The majority of the victims of financial elder abuse range in age from 80 to 89, live alone and are attempting to keep their independence. While women are twice as likely to be victimized as men, elderly men also suffer abuse. The generation prior to the baby boomers is living longer, in large part due to advances in medical science. As a result, they are more reliant on caregivers.

Unfortunately, many such crimes are often unreported because the elderly person is too embarrassed or afraid. The senior may also be afraid of being alone. However, the depletion of their savings can result in a serious threat to seniors’ health and well-being.

According to a study carried out by MetLife, the cost of financial elder abuse is estimated to be approximately $2.9 billion annually, and is increasing. Financial elder abuse is receiving more attention than it has in the past, and in 2014 the Consumer Financial Protection Bureau (CFPB) distributed a guide to help the staff at assisted living and nursing facilities provide better protection for those in their care by thwarting and focusing on financial abuse. The guide offers assistance to staff in noticing and reporting financial abuse committed by relatives or other persons who manage the senior’s finances.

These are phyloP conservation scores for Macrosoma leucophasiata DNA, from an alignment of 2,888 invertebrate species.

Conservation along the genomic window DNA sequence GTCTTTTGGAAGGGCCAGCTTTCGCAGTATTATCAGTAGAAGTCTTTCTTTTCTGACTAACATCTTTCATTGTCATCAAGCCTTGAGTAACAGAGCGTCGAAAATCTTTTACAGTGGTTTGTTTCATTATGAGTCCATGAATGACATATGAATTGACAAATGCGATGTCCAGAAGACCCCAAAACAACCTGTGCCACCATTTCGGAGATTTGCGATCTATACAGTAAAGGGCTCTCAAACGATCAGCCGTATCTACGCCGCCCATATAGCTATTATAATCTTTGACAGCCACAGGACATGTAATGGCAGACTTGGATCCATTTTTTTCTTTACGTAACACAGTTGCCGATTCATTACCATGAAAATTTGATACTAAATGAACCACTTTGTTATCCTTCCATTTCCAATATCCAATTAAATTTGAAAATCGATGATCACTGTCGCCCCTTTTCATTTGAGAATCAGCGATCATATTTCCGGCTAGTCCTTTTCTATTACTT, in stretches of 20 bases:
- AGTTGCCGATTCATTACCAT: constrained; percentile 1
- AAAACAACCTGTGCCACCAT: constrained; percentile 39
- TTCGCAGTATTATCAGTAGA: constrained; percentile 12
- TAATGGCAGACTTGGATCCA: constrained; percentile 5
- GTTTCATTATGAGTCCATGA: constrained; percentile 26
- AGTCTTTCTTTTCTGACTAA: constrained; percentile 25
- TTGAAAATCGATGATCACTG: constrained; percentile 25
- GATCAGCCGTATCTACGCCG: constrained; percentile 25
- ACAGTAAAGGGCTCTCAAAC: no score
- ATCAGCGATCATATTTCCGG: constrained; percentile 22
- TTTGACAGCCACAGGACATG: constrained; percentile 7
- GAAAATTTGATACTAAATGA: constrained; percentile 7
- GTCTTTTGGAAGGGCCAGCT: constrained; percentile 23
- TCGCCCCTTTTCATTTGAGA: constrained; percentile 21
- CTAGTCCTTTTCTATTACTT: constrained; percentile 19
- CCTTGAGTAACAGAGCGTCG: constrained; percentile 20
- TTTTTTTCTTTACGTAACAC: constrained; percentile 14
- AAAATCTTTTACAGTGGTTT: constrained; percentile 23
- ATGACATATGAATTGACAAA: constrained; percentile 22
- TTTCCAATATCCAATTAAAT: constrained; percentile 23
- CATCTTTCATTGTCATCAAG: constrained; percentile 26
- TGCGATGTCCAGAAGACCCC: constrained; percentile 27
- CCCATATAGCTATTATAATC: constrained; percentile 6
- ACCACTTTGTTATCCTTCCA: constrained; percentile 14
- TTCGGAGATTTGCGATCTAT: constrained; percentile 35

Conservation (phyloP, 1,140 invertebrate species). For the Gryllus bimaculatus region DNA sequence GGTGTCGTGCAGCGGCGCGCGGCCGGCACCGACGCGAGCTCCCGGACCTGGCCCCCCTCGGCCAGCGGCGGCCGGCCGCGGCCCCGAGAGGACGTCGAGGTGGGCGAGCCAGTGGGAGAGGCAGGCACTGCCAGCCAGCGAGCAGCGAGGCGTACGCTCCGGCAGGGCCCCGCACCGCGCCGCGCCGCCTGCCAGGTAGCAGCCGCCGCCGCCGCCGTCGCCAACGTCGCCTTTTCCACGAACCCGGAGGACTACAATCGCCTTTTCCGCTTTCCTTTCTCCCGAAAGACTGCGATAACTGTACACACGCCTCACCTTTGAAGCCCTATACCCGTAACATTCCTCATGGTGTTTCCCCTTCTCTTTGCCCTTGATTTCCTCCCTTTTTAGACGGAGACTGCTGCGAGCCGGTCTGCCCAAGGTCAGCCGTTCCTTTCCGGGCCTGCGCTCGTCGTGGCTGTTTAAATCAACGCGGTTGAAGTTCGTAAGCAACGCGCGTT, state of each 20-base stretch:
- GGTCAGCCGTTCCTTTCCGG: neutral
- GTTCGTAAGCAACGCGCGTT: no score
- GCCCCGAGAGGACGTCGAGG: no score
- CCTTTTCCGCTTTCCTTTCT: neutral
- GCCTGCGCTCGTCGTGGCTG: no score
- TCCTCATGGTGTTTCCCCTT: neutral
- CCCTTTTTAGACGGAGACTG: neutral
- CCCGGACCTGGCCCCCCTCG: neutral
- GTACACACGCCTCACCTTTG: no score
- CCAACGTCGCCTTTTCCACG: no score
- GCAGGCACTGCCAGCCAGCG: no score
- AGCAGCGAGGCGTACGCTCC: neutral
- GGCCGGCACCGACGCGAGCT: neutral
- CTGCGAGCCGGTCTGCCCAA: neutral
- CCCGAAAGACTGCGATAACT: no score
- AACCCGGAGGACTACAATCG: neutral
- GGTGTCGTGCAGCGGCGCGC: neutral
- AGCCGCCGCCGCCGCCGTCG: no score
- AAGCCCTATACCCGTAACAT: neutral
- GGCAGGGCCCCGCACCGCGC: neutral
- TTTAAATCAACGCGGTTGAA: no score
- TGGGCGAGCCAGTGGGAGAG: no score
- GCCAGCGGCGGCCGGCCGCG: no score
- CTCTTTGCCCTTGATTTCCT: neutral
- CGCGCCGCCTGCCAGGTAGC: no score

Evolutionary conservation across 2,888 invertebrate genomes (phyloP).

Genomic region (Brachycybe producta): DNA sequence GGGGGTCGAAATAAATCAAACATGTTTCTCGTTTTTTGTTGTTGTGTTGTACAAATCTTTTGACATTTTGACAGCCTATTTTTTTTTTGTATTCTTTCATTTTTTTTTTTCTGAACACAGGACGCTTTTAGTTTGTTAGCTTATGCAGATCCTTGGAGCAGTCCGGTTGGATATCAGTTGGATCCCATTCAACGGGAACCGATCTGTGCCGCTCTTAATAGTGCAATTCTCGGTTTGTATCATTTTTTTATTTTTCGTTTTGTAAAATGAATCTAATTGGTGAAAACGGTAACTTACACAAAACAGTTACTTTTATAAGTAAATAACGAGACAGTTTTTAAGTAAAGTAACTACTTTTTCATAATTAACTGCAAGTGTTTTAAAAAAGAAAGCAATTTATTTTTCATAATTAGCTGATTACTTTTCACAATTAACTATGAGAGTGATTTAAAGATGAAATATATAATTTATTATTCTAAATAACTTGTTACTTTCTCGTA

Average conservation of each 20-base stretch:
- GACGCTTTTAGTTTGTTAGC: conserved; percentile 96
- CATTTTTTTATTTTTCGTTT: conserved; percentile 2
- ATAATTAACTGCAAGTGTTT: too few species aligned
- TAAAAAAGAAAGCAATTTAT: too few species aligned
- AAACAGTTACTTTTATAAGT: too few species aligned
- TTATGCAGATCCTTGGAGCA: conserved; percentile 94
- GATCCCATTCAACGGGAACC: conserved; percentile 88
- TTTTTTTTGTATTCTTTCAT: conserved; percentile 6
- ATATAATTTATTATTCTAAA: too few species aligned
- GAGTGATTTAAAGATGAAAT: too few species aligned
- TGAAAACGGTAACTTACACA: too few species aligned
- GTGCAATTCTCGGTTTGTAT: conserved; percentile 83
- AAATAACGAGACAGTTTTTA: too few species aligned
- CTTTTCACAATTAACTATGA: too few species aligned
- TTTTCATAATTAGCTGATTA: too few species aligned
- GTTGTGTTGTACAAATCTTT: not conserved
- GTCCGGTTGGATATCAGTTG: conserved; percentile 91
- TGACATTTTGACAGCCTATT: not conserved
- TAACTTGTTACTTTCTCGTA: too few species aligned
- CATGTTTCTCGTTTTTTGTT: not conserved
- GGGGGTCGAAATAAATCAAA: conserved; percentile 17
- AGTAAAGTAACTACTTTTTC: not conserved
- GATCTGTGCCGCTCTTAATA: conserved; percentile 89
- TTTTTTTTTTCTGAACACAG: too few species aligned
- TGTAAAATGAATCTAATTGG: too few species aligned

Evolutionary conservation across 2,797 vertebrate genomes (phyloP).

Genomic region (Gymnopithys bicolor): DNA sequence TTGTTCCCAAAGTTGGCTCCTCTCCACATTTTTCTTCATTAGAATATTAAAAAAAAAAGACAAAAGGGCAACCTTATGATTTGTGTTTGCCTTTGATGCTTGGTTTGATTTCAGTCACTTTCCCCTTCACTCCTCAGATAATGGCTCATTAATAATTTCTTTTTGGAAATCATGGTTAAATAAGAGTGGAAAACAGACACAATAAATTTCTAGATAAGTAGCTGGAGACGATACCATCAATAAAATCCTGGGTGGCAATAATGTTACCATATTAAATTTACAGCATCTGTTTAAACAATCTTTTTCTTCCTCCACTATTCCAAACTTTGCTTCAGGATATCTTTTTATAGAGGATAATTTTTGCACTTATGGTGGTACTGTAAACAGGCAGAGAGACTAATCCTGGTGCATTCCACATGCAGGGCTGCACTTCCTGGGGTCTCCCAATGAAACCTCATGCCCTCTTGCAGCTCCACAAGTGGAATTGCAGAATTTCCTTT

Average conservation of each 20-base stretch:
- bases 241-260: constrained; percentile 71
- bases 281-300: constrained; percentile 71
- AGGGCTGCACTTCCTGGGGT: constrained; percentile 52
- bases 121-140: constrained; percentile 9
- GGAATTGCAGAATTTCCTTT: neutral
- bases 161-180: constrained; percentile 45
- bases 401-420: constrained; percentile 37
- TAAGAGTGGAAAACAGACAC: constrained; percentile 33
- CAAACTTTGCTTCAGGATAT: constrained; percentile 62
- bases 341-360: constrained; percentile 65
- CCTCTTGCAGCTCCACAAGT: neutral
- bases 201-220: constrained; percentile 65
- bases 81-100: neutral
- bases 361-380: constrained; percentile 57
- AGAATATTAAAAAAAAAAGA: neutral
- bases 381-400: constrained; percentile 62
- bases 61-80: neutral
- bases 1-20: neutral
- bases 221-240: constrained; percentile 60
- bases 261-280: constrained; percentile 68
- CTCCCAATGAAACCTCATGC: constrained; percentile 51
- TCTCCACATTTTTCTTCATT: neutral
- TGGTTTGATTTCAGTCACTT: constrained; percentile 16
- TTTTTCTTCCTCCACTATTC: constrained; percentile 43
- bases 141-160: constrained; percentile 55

Posted on Monday, December 21st, 2015. Filed under Long-Term Care, Senior Law News.

How caregivers can deal with behavioral changes of loved ones with dementia

By Hook Law Center

There is ample research to suggest that family caregivers are more distressed by behavioral problems and changes in the personality of their loved ones than by their physical disabilities. For instance, while it may prove challenging for family members to physically pick up the body of a loved one who has suffered a stroke and has physical limitations, matters are made even more difficult if the loved one is resisting the caregivers’ offers to help, or accusing them of mistreating him or her, due to dementia.

In order to support their endeavors to care for loved ones, caregivers need and deserve recognition and appreciation. However, loved ones who are beset by cognitive and behavioral problems are frequently lacking in the ability to express their gratitude.

There are methods that family caregivers can apply in order to handle their loved ones’ conduct more effectively. Individuals with cognitive and behavioral issues frequently have sensitivity to such stimuli as environmental changes, such as light, noise, temperature and social activity. Become familiar with your family members’ triggers, and take steps to avoid placing them under any undue stress, thus reducing the likelihood that they will become upset.